When the National Organization for Marriage launched its failed boycott efforts against Starbucks and General Mills, at least those campaigns were for a very specific reason. Both of those companies had just announced corporate support for marriage equality, and NOM responded. Responded in a hysterically off-base and ineffectual manner, sure, but responded nonetheless.
This week, however, NOM announced a boycott that is based on nothing more than conjecture, innuendo, and assumption—all around a situation that, even on its face, is in no way offensive or boycott-worthy. Let's examine.
The company in question is JP Morgan Chase. That company, like countless other American companies, issue a biannual employee opinion survey. According to the company itself, this effort "allows employees to provide feedback on a broad range of issues, and managers use the results of this survey, in combination with other feedback, to continually improve the workplace and employee experience." It is nothing more than an internal gauge of demographics, morale, best practices, etc. It's standard business practice.
It is also voluntary. Apparently quite a few employees choose to take it, since the company proudly touted that "[a] record 88% of employees participated in our 2012 employee opinion survey, and 76% of respondents said they are satisfied with the company." But since that number is not 100%, and since the company saw this opt-in participation as something to brag about, it is clear that the survey is optional.
It is also confidential. Yes, of course employees have to log in to take it, since otherwise any Joe or Jane Schmo could enter into the pool. However, the company has made it perfectly clear that the answers are confidential. In addition to CEO Jamie Dimon saying, point blank, that "the survey takes 10 minutes to complete and individual responses are confidential; only aggregated results at the group level will be reported," two separate corporate spokespeople have given statements to the conservative media insisting that the survey is “completely voluntary and anonymous.” Also, a 2009 report from Out & Equal quotes the company as including the following introduction language on its past surveys:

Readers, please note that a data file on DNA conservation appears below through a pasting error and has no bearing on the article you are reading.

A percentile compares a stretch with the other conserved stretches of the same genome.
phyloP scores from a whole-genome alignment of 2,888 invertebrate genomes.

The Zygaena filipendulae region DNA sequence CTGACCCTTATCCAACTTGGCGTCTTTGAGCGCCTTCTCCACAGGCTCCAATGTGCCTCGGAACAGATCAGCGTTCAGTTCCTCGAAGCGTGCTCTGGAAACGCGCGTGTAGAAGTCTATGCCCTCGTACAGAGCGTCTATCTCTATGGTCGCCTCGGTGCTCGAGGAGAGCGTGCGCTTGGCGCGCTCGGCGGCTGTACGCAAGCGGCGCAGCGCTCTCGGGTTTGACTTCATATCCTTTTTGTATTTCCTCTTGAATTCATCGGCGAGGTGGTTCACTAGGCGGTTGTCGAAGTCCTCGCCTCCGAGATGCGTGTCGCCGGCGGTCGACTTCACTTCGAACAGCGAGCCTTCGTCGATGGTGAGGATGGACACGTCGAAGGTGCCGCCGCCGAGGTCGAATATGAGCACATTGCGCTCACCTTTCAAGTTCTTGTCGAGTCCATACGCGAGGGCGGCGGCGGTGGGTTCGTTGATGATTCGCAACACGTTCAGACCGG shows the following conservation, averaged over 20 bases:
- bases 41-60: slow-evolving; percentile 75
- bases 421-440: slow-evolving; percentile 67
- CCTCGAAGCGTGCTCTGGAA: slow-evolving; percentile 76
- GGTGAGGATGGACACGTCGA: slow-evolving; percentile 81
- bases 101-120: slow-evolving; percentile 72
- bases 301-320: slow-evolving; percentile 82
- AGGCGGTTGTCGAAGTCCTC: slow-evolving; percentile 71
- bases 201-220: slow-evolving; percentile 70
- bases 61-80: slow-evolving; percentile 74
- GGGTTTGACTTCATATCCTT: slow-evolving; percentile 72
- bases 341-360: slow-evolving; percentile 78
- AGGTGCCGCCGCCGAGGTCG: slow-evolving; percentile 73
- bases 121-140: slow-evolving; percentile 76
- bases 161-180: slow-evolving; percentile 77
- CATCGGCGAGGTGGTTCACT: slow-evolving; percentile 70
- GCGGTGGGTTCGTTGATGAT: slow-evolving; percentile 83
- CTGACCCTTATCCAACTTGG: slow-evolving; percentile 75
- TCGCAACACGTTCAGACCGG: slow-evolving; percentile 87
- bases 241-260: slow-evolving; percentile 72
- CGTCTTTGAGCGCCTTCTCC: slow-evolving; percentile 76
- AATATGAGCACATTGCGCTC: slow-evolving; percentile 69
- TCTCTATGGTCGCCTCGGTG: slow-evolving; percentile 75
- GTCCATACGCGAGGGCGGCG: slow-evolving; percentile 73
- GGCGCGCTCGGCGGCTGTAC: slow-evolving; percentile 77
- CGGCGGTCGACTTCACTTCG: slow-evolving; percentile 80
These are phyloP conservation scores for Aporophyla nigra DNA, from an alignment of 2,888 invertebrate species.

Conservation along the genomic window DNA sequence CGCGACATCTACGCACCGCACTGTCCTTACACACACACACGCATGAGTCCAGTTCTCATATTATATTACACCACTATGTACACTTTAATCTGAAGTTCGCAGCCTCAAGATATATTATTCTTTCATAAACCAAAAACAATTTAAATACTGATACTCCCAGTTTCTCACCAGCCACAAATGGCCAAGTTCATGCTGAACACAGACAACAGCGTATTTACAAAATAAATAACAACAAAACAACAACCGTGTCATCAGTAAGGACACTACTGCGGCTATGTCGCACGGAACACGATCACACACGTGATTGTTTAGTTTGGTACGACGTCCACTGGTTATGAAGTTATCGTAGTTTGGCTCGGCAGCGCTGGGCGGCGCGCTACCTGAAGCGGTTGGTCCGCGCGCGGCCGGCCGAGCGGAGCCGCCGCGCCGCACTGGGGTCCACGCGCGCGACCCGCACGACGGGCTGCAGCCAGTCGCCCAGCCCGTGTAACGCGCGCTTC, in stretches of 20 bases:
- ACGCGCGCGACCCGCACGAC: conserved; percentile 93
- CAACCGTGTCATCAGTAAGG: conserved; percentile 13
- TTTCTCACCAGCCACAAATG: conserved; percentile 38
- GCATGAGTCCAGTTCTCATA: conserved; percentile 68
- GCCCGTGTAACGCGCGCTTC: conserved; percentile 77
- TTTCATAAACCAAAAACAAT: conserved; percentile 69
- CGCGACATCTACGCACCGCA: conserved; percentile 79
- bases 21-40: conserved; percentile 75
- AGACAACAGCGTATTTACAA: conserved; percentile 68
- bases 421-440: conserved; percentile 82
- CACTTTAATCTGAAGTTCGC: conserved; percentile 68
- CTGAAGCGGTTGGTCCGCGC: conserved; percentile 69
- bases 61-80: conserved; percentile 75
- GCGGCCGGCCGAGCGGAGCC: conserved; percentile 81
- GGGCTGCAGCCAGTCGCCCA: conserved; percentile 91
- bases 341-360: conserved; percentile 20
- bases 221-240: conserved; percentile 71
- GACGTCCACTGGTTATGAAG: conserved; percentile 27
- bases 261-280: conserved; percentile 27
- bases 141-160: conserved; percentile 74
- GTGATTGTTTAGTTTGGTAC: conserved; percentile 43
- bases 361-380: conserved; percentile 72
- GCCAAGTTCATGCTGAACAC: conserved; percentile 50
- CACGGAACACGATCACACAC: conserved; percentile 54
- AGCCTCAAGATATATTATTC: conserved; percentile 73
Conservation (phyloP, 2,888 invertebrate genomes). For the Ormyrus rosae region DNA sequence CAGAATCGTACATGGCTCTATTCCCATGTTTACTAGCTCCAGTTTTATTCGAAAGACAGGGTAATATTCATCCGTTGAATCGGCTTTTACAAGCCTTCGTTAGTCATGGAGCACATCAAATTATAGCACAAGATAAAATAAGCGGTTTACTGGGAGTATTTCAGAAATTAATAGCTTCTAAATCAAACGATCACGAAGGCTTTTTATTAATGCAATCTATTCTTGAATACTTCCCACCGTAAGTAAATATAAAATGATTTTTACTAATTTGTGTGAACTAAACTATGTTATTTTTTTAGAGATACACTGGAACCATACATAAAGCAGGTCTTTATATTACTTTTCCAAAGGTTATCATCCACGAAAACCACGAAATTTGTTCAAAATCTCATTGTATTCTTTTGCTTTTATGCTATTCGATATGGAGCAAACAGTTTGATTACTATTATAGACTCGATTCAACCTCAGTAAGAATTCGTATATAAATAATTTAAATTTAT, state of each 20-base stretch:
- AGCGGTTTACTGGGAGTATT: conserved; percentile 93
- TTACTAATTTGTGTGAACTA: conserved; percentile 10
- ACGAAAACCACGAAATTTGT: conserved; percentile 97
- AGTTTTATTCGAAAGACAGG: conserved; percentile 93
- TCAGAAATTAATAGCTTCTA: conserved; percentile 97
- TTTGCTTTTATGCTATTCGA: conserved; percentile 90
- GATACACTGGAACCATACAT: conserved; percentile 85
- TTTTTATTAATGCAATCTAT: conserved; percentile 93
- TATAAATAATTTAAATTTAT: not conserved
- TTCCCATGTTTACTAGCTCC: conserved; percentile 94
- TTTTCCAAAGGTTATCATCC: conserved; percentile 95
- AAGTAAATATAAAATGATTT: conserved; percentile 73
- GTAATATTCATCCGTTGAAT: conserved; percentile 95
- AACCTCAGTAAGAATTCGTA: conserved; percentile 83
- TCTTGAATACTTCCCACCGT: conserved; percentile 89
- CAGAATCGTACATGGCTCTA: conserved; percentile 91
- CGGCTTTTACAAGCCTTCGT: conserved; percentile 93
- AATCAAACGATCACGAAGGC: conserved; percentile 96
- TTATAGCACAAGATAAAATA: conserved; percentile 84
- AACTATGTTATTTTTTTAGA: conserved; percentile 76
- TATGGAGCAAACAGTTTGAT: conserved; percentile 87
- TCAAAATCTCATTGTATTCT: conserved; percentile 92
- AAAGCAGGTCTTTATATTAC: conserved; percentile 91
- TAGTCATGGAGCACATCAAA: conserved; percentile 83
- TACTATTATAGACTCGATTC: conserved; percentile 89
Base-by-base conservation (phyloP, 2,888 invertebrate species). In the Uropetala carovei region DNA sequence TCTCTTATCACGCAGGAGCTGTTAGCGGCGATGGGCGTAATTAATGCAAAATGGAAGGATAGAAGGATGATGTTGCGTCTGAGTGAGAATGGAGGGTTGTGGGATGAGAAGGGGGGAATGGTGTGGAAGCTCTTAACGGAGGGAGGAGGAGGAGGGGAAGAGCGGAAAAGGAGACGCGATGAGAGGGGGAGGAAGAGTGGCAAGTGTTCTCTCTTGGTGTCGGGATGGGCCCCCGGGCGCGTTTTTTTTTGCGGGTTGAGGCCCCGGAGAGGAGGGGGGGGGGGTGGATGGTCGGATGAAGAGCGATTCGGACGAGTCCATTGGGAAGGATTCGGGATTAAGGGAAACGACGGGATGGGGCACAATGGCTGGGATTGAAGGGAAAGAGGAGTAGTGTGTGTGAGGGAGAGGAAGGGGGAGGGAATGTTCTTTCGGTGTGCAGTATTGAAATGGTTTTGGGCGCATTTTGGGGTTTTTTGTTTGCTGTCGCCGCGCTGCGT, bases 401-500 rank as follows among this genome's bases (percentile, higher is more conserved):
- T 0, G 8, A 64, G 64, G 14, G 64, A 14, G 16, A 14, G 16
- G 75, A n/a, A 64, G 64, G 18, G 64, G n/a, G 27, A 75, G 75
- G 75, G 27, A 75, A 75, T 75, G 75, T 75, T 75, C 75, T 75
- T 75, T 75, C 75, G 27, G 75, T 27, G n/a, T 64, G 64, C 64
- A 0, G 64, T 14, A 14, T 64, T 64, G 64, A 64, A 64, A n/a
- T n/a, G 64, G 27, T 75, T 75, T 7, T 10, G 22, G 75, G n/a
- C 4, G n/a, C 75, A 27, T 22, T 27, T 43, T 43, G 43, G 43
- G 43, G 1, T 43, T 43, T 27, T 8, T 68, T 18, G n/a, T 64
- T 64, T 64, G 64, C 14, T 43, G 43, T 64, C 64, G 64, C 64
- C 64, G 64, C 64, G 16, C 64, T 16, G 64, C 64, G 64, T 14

Feedback from employees tells us that it is important to address diversity in the broadest sense, beyond race and gender. One way to achieve this is to better understand those aspects of diversity that are not immediately obvious. With this in mind, please check off any of the following categories that you want to include in your responses. Your answers are voluntary, confidential and will be used ONLY to understand and address issues that may exist in our business. – J.P. Morgan Chase & Co.
That language is pretty clear, as are the multiple employee comments I relayed above. Considering this is a multi-trillion dollar company, and considering that its own company code of conduct includes lengthy instructions about confidentiality and its importance in the eyes of both law and ethics, I'm pretty certain that they would not lie to the public about this. That could have a repercussion or two.
So to reiterate what we know, for a fact: A major American corporation conducts a voluntary internal survey on any number of topics so that they can better their work environment, and then the company goes on record to reiterate that the whole thing is confidential. Keep those facts in mind; what you are about to read is a mess of noise deliberately designed to make you believe a politically-motivated fiction.
From the anti-LGBT NOM:
Dear Marriage Supporter,
This is the smoking gun. NOM has obtained new evidence that shows Chase bank not only violated its employees' privacy with invasive and inappropriate questions on an employee survey aimed at pushing an LGBT agenda, but that the company has lied to consumers and its own employees about the now infamous questions.
Today, NOM is launching an international petition and boycott at www.VoidChase.com to send the message that this kind of invasiveness and dishonesty is unacceptable and will not go unchallenged. I urge you to read on to get the facts for yourself, and then head over to www.VoidChase.com to join this important effort.
The news about this survey has already been reported far and wide. But after NOM called on our members to contact Chase and demand answers about the invasive question to employees about whether they were "allies of the LGBT community"—and answers about how this information was to be used—the bank's leadership went on defense.